Monday, July 30, 2007

The Role of Parents

A new study suggests parents play a pivotal role in what kids know. While that's kinda obvious, it is important nonetheless to establish this through systematic research and not gut feeling.

What boosts political knowledge for kids? Here are a few:
  • Participation in youth activities
  • Discussing politics with parents
  • Grades in school (higher grades = more knowledge)
  • Education level of parents
  • Civics courses (this makes such good sense)
  • Being a boy versus a girl (see an earlier blog on sex differences)
  • Internal political efficacy (basically, the feeling you are capable of keeping up with politics)
I drew these from the multiple regression table in the study in which various factors statistically control for one another. Most make perfectly good sense. Smart parents who talk about politics, that's likely to rub off on kids, especially if they're also smart. Civics classes ... a word, please. My kids have had disappointing civics classes, an N of 2, but I think they are vital and yet the No Child Left Untested has hurt such classes in an attempt to boost math and other scores. That's too bad, but you can hardly blame schools for attacking a class this way.

The ultimate finding here? Parents matter. Talk about politics in front of your kids. Answer their questions. Explain the basics so they understand the context of your discussion. Engage them.

It also helps if parents know what the hell they're talking about. Read the news!

Friday, July 13, 2007

Tufts Study: Young People ARE Knowledgeable

That's right, those wacky young people are not the disconnected, self-absorbed, knowledge-deprived, pop culture-driven types we always imagined, at least not according to a study reportedly conducted by a Tufts University class. The formal pdf version of the report is here.

I'm not exactly sure why the authors found it interesting to compare college and non-college youth. Sure, it controls for age, but 18-to-24 year olds who did and did not attend college? I would expect them to differ. A lot. And they do. Except when they don't.


Well, college-attending young people do better on questions about public affairs (somewhat better, but not a hell of a lot better) but they score about the same on those all-important questions on who won American Idol or Dancing with the Stars. For example, while 65 percent of college youth could name at least one of their U.S. senators, only 51 percent of non-college youth could manage this. About 13 percent of college youth knew the name of the winner of American Idol. About 15 percent of non-college youth did. The numbers on pop culture questions are basically the same given the margin of error involved. The best we can say is that college youth are a bit more engaged and knowledgeable but they are about the same on keeping up with pop culture.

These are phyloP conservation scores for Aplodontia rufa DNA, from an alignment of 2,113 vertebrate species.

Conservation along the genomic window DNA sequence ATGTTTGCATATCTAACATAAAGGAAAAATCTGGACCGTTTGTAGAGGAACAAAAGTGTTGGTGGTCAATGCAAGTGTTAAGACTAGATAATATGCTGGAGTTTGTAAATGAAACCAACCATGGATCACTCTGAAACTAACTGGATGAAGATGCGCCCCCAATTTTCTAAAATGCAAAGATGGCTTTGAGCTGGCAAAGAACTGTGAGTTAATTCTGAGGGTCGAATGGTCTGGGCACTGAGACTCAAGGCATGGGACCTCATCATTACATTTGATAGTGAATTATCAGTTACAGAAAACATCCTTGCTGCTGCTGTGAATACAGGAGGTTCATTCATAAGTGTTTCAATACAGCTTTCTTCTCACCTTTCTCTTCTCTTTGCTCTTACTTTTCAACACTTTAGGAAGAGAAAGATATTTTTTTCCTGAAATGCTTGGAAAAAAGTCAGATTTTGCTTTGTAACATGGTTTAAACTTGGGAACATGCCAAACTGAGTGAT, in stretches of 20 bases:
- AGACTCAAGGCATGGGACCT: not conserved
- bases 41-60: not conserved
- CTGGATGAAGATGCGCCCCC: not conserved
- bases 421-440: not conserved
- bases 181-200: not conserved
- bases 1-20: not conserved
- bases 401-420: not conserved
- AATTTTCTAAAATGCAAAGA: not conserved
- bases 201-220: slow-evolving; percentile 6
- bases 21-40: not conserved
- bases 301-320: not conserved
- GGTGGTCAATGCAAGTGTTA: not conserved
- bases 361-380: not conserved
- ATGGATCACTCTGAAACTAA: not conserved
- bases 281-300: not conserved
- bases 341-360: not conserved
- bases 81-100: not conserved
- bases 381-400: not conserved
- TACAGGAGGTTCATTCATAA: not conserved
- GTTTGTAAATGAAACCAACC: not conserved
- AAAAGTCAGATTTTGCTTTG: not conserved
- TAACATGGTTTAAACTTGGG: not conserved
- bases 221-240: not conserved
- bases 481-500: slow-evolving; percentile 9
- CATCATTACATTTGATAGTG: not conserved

The study raises some interesting questions, more than it answers, but is definitely worth a read if you're interested in what people know or political knowledge.

Tuesday, July 10, 2007

What Americans Know, or Don't

A scary YouTube video of how much Americans know about the world. Funny. Sad. Frightening. Watch, then go have a stiff drink.

Monday, July 9, 2007

Cult of the Amateur and other Stuff

I finished Cult of the Amateur, a screed against all those monkeys pounding keyboards across the Internet and debasing society by shoveling piles and piles of mediocrity in our direction, thus taking our minds off higher fare and leading to a society amusing itself to death (to borrow a phrase from another great book).

I admit some sympathy for this position, despite the books flaws, which have been discussed in detail elsewhere. This is where I should insert lots of links to the pros and cons of the book. Google 'em yourself. I'm busy.

So, what's this to do with What People Know? With political knowledge?


We are coming to the tension between an elite versus mass approach to news, knowledge, entertainment, and politics. It's Lippmann vs. Dewey, or Plato versus Aristotle. From a What People Know perspective, it comes down to where are people best informed: bloggers and YouTube, or the mainstream professional media? As the audience for the MSM erodes, are people better informed? Does it even matter that people are generally uninformed, or at least not factually informed?

This gets all tied up in the Wisdom of the Crowd as compared to elites as leaders of opinion, and the question of emotion versus factual knowledge. The end result? I imagine we are becoming more "affective" in our political orientations, less willing to spend time learning what's going on, more distracted by the thousand new voices or easier ways to spend our time, more likely to follow the more emotional appeal, and generally less capable of participating effectively in a democracy. And that's bad news.

Wednesday, July 4, 2007

New Yorker Article

There is an interesting article in The New Yorker available online about political knowledge (or lack thereof) and why it is perhaps not a bad idea that many people do not vote. There's little need for me to repeat the article, which is really a book review, except to paraphrase an old Mark Twain line about half the people don't read a newspaper and half the people don't vote and how he hopes it is the same half.

If you have any interest in what people know, voting, and the intersection of the two, take the time to read the article and even (gasp!) the book it discusses. When I get a chance to read the book I'll post my thoughts here. At the moment I'm finishing another (The Cult of the Amateur: How Today's Internet is Killing our Culture). When done, I'll touch on that one first. Some fascinating stuff.